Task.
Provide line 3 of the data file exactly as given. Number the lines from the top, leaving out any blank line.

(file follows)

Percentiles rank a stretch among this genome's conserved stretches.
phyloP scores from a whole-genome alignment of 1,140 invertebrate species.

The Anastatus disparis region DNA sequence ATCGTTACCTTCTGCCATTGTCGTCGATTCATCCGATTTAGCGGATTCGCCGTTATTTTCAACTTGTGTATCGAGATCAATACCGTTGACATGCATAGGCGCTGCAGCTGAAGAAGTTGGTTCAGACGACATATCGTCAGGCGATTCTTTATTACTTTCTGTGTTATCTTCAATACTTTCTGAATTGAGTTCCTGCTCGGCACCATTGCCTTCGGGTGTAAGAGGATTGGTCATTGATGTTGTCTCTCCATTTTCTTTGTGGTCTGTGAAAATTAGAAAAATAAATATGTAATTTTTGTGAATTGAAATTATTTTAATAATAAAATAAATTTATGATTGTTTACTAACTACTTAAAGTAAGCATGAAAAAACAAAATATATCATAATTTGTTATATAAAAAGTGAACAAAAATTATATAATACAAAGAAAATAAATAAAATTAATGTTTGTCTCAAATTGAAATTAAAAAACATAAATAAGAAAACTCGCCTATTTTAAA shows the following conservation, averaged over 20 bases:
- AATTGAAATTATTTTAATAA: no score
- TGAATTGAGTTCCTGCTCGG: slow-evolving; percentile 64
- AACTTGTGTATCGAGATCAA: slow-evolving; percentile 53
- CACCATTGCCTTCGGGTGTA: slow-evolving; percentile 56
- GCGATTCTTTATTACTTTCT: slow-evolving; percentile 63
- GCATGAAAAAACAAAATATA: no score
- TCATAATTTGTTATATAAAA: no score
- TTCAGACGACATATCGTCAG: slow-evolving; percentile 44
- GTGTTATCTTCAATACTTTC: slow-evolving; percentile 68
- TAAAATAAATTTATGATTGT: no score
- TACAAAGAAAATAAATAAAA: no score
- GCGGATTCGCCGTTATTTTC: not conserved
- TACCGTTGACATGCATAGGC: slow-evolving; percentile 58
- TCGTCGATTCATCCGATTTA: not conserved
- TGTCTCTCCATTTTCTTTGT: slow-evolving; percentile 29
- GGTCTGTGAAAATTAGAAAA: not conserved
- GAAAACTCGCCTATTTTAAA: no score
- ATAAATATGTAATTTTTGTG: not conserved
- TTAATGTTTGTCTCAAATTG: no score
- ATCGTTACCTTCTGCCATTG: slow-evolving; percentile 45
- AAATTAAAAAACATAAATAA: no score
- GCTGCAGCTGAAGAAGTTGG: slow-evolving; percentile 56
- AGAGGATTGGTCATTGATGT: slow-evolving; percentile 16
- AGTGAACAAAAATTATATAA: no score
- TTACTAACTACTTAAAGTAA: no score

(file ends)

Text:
The Anastatus disparis region DNA sequence ATCGTTACCTTCTGCCATTGTCGTCGATTCATCCGATTTAGCGGATTCGCCGTTATTTTCAACTTGTGTATCGAGATCAATACCGTTGACATGCATAGGCGCTGCAGCTGAAGAAGTTGGTTCAGACGACATATCGTCAGGCGATTCTTTATTACTTTCTGTGTTATCTTCAATACTTTCTGAATTGAGTTCCTGCTCGGCACCATTGCCTTCGGGTGTAAGAGGATTGGTCATTGATGTTGTCTCTCCATTTTCTTTGTGGTCTGTGAAAATTAGAAAAATAAATATGTAATTTTTGTGAATTGAAATTATTTTAATAATAAAATAAATTTATGATTGTTTACTAACTACTTAAAGTAAGCATGAAAAAACAAAATATATCATAATTTGTTATATAAAAAGTGAACAAAAATTATATAATACAAAGAAAATAAATAAAATTAATGTTTGTCTCAAATTGAAATTAAAAAACATAAATAAGAAAACTCGCCTATTTTAAA shows the following conservation, averaged over 20 bases: